Meanwhile, Max Schrems continued challenging the illegality of data transfer to Facebook. In July 2020, the EU Court of Justice ruled (known as Schrems II) that the Privacy Shield was illegal, citing that this data transfer mechanism did not provide adequate protection for European data. The case also called into question another of the protective tools for international data transfers provided for in Article 46 of the GDPR (General Data Protection Regulation) – Standard Contractual Clauses (SCC) – approved by the European Commission and can be used for cross-border transfer of personal data to a country that is not included in the list of appropriate jurisdictions by the EU. Although the EU Court of Justice did not invalidate the SCC, it just emphasized the need for “adequate safeguards”, i.e., supplementary data protection measures in unsafe jurisdictions, including the United States. Thus, the court has significantly complicated the use of the SCC, obliging companies to implement supplementary measures to counteract the risks of data transfers to the United States.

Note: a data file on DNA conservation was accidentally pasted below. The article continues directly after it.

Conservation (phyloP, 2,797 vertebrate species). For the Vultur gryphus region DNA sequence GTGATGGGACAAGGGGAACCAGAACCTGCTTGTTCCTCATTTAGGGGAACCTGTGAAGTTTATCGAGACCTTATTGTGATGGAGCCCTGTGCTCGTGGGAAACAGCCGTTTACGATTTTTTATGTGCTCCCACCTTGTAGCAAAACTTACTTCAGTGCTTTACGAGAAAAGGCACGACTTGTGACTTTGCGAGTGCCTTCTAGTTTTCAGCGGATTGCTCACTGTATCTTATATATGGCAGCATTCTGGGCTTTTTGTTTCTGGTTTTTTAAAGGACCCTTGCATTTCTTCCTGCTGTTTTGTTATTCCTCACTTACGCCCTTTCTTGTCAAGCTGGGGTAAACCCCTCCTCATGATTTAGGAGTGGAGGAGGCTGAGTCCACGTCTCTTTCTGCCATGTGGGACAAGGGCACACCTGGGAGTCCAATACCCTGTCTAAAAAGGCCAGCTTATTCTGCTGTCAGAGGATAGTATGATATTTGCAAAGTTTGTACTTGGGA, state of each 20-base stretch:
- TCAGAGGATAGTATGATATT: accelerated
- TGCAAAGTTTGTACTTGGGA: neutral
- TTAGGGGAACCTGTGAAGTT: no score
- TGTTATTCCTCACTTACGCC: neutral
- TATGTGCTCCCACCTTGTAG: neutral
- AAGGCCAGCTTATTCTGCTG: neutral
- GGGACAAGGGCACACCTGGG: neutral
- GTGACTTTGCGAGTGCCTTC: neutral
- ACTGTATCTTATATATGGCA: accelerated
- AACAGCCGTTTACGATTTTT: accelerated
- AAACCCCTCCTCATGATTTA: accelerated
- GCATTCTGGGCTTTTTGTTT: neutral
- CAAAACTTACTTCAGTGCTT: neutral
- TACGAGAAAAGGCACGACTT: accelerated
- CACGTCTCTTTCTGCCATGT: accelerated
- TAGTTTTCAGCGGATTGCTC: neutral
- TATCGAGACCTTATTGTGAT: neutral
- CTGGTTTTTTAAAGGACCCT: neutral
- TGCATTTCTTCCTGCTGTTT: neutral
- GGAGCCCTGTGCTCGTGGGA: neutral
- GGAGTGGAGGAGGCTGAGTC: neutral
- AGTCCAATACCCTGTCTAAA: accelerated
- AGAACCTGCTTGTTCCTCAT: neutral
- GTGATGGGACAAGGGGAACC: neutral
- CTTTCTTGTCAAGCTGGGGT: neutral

Max Schrems did not stop there, and based on the Schrems II decision, an organization he founded – the European Center for Digital Rights (NOYB), filed 101 complaints with the supervisory authorities of European countries about the illegal use of Google Analytics and Facebook Connect by large companies across Europe. The European Data Protection Board (EDPB) was forced to set up a taskforce to coordinate the consideration of these complaints, and today we already have the first decisions: the supervisory authorities of Austria, France, Italy, Finland, and Hungary have already recognized the use of Google services, including Google Analytics, as illegal. But not everything is so clear.

How Google Analytics collects user data

Google Analytics tracks users using cookies containing unique identifiers for each user, which are considered personal data under the GDPR. When a user consents to marketing cookies on a website that uses Google Analytics, their personal data is sent to Google and may ultimately be processed in the United States (note that Google’s infrastructure is spread across the globe). In fact, without personal data, Google Analytics would be a useless tool.